Day two of One Music Fest took place Sunday, Oct. 29 and featured two of Atlanta’s veteran musical acts: Goodie Mob and Killer Mike. Performing on the Sprite 50 Hip Hop stage, both came out to huge crowds and played melodies of both new and old music. The results were the same though, the music lead the way.
Prior to Goodie Mob taking the stage, Atlanta-based DJ Knotts, who wore an Atlanta Hawks jersey during his set, warmed up the crowd with a mix of Atlanta classics like Rich Boy’s “Throw Some D’s”, Young Joc’s “It’s Going Down” and “Damn!” by the rap duo Youngbloodz. Radio and television personality Big Tigger, a native New Yorker who is popular in Atlanta for his work on the airwaves and as an in-game announcer with the Atlanta Hawks got the crowd hype, screaming into his microphone, “If you’re ready to represent and celebrate some real Atlanta hip-hop make some noise.”
That’s exactly what took place during the next two hours as Goodie Mobb (Khujo, T-Mo, Big Gipp and CeeLo Green), Killer Mike (Michale Render) and DJ Greg Street (Gregory Polk) did their best to further solidify what has been known for nearly half of the 50 years that hip-hop has been in existence: The south indeed has something to say.
Goodie Mob opened with “See You When I See You”, “Get Rich To This” and then Khujo asked the fans if “Ya’ll don’t mind if we go to our theme sing next?” The beat for “Dirty South” came blasting through the speakers.
“The Ghetto”, “Soul Food” and Outkast’s “Mainstream” were next and brought an already standing, dancing and singing crowd to its feet. The set was packed with hit sing after song, including “Cell Therapy” and the closing song, “They Don’t Dance No Mo.”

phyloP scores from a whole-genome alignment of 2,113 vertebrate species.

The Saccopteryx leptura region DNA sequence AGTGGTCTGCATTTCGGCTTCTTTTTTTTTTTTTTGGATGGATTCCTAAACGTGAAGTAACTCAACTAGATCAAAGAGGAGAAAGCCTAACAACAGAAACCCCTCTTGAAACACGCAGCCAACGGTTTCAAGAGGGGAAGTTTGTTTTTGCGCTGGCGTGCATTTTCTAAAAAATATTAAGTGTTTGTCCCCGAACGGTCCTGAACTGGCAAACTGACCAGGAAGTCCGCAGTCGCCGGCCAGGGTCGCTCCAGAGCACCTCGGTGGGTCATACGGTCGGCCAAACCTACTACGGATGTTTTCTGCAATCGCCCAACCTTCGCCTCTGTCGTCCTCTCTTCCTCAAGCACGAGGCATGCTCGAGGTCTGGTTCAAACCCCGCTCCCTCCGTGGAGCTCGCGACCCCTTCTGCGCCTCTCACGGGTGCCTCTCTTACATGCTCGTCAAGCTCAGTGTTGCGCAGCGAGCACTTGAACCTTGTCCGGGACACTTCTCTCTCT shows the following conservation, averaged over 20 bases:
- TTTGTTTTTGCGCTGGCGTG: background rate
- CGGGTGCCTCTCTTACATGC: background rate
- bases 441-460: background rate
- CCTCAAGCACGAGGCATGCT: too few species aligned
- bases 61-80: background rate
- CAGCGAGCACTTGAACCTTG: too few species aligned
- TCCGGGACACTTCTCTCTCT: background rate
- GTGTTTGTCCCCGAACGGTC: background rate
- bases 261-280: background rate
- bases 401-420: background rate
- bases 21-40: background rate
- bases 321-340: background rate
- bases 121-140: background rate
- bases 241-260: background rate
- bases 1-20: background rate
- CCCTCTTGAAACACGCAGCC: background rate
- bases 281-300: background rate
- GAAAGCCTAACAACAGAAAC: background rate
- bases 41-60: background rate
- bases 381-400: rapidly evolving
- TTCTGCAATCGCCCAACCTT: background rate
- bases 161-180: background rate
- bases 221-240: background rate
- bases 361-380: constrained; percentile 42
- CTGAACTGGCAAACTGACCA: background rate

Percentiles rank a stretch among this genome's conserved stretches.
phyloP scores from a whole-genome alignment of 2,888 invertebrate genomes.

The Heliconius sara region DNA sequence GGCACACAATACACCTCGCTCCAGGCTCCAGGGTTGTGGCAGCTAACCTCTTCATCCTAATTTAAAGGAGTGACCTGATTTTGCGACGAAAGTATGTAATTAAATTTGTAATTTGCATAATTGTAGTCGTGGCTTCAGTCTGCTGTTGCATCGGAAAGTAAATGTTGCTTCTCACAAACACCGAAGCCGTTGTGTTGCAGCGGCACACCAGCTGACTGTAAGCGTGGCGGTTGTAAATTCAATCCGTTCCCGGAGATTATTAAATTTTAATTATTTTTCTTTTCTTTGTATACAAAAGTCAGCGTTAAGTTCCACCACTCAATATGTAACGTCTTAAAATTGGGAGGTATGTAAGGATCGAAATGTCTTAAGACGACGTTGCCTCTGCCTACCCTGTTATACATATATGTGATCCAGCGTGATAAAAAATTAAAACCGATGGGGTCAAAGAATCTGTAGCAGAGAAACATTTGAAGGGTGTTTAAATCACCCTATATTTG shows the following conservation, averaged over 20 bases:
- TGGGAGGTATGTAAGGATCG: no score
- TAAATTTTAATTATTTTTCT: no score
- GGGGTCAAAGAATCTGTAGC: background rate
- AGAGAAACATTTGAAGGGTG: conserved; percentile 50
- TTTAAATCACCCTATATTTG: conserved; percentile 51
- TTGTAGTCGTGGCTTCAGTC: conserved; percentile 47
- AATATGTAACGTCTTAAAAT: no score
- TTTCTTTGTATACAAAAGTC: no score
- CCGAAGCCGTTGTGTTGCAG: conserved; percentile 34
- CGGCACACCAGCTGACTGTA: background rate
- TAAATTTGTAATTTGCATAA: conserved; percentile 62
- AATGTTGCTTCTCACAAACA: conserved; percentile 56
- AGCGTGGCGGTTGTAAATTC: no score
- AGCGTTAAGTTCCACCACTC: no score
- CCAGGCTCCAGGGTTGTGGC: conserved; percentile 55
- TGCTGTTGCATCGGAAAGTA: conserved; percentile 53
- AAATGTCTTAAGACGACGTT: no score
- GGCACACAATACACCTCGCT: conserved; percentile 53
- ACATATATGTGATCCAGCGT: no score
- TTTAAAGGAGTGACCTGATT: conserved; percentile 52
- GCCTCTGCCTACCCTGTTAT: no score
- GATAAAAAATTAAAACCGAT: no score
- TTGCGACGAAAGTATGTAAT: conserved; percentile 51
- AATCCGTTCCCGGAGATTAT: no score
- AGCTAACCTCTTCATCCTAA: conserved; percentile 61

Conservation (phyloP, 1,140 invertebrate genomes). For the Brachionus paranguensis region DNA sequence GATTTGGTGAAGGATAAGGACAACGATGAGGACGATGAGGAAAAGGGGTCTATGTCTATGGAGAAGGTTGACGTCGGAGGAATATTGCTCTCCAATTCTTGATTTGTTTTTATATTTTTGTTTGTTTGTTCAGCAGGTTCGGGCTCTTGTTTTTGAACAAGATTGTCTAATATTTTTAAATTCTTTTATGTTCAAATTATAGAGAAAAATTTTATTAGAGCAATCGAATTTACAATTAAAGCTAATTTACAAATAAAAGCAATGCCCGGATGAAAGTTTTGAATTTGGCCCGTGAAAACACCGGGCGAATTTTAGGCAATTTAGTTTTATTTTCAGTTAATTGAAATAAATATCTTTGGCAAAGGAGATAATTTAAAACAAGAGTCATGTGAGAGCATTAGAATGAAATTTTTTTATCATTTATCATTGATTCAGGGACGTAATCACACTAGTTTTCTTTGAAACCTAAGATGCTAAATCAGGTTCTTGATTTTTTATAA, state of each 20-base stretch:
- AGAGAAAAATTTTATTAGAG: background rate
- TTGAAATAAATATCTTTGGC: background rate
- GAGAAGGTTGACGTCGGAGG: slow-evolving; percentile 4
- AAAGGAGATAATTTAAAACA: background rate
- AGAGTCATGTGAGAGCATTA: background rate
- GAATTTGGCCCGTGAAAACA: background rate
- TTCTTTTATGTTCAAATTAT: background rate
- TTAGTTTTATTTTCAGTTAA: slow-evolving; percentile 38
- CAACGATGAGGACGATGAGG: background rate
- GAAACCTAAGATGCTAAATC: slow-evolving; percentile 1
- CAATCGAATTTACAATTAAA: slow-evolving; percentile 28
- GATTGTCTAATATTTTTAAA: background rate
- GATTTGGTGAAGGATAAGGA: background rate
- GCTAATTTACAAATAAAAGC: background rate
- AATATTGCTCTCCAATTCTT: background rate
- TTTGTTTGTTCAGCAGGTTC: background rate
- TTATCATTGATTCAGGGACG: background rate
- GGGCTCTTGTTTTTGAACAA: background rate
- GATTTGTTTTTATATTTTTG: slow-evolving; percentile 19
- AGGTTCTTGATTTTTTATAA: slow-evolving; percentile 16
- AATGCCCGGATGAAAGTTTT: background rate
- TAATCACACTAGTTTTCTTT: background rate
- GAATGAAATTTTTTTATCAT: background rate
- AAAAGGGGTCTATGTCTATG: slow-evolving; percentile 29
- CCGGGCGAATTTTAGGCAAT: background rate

After Goodie Mob left the stage and following a half-hour intermission, DJ Greg Street, who is credited by many Atlanta artists for breaking their records before and right after they were signed, began his set. Rico Wade, one of the founding members of production team Organized Noize and The Dungeon Family introduced Killer Mike moments later
Dressed in all white, Killer Mike came on stage with his four-member “choir”, Midnight Revival, who he gave an opportunity to musically introduce themselves before he performed a combination of songs from his recently released album, “Michael” and others verses from popular hits.
Wade said “Killer Mike is representing Atlanta really hard right now” and asked “How many of ya’ll got that new Killer Mike album?” By the sound of the crowd singing along with Killer Mike throughout his 20 minutes on stage it feels like many have.
Closing his time on stage with his verse from Big Boi’s “Kill Jill” and Bone Crusher’s “I Ain’t Never Scared” was a stroke of genius. Killer Mike’s vocals could barely be heard over the crowd singing along with him on both sings.
Atlanta and the south has always had something to say about hip-hop and if you have never heard the city speak then Sunday’s performances from Goodie Mob and Killer Mike would have been a perfect introduction.